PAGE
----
[cabfpub] Definition of an SSL certificate

Rick Andrews Rick_Andrews at symantec.com
Thu Dec 19 19:32:14 UTC 2013

As mentioned on the call this morning, we learned several months ago about the differences in browser checks for SSL certs, so Ben created a page on the wiki and I populated it with info that others had provided: https://www.cabforum.org/wiki/Browser%20Behavior. If there's a burning need to make this public, we can consider moving it to the main web site.


From: public-bounces at cabforum.org [mailto:public-bounces at cabforum.org] On Behalf Of Jeremy Rowley
Sent: Thursday, December 19, 2013 8:06 AM
Subject: [cabfpub] Definition of an SSL certificate

We are looking to clarify the scope of the BRs.  Right now the BR scope is very loose and subjective: "This version of the Requirements only addresses Certificates intended to be used for authenticating servers  accessible through the Internet."

This loose definition excludes internal names (which are not typically accessible through the Internet), a type of certificate the BRs are clearly designed to regulate (see 11.1.4).  In addition, a CA could easily issue a certificate outside of the BRs  that could later be used in a TLS/SSL attack simply because the certificate wasn't intended to be used for SSL.

Issuance of certificates outside the BRs may not be intentional, especially by CAs who aren't regularly issuing SSL certificates.  These CAs may not be aware that the BRs apply to their certificates and may not realize their client certificates could be used for SSL since "authenticating servers" is not a well-defined term.

Clarifying the scope will ensure that every CA is aware of the minimum standards and what they cover.  Originally, the idea was to tie the scope to the values in the EKU.  Unfortunately, there are several obstacles to this approach:

1)      Grid Certificates require serverAuth in the EKU.  It's unclear whether these certs should be covered.

2)      Per 5280, browsers treat the absence of an EKU and the anyEKU as serverAuth, meaning they are enabled for TLS Server Authentication.

3)      The FBCA requires anyEKU in several certificates.  These are clearly client certificates and are outside the BR scope.

4)      Qualified certificates in the EU have either the anyEKU present or omit the EKU.  They are client certs and clearly not covered by the BRs.  However, they can be used  for server authentication.

For qualified certificates, Moudrick provided the following guidance:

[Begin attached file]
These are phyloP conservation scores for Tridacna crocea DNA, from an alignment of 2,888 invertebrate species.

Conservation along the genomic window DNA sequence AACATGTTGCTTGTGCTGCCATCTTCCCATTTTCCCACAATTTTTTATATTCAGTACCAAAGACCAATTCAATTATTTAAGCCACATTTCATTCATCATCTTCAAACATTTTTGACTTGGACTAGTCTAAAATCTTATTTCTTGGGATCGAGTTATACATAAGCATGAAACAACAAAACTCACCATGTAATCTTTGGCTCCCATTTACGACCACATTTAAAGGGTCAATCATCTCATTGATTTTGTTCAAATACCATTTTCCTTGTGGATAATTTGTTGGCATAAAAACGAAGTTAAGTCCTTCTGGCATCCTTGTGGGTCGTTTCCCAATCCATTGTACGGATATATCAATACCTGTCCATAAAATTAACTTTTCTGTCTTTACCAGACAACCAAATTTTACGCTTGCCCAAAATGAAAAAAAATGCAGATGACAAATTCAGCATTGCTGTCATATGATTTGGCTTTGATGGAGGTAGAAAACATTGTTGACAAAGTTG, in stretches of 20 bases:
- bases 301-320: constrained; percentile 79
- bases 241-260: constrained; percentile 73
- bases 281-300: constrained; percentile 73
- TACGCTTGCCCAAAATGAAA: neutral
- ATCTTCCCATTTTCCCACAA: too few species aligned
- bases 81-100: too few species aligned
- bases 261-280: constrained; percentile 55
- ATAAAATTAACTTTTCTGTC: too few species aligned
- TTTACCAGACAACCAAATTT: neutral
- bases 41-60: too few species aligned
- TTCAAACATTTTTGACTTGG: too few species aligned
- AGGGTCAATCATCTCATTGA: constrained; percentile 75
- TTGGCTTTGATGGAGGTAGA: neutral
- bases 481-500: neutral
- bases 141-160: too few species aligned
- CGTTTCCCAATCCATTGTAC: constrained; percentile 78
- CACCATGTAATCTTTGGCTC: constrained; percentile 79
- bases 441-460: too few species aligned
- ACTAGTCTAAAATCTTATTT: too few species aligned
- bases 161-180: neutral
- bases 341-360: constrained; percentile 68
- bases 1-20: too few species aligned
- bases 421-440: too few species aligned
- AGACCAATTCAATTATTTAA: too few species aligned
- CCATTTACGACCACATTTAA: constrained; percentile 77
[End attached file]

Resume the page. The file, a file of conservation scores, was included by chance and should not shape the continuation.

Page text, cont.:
"Certificates using applications MAY require that the extended key usage extension be present and that a particular purpose be indicated in order for the certificate to be acceptable to that application.

If a CA includes extended key usages to satisfy such applications, but does not wish to restrict usages of the key, the CA can include the special KeyPurposeId anyExtendedKeyUsage ***in addition to the particular key purposes required by the applications***.

So a QC pretending to be RFC 5280/BR and ETSI (web server QCs) compliant would have to at least have:

QC + [anyEKU] + id-kp-serverAuth + {DV/OV/EV}

I'm quite confident that the absolute majority of QCs issued so far (that have anyEKU, see Mark Janssen's 08/08/2013 - thank you Stephen) do not contain any DV/OV/EV policy IDs, so why not accept them as BR compliant but not sufficient for TSL/SSL establishment?

In order for a QC to have a TSL/SSL capability, BR may require:

QC + {{id-kp-serverAuth and/or id-kp-clientAuth} + {DV/OV/EV}} (optionally no anyKEY allowed).

A practical interpretation: a WEB server that also does some web site related document/content signing."

There appears to be a significant conflict between the CAB Forum's work and the standards set by other bodies.  In particular, their use of the anyEKU or omission of an EKU is permitting the realm of client certs to overlap SSL certs.  Approaching each government body to stop this practice is not feasible and will take a very long time to complete

Hopefully this summary helps inspire ideas on where we can go from here.  I'm looking forward to ideas.



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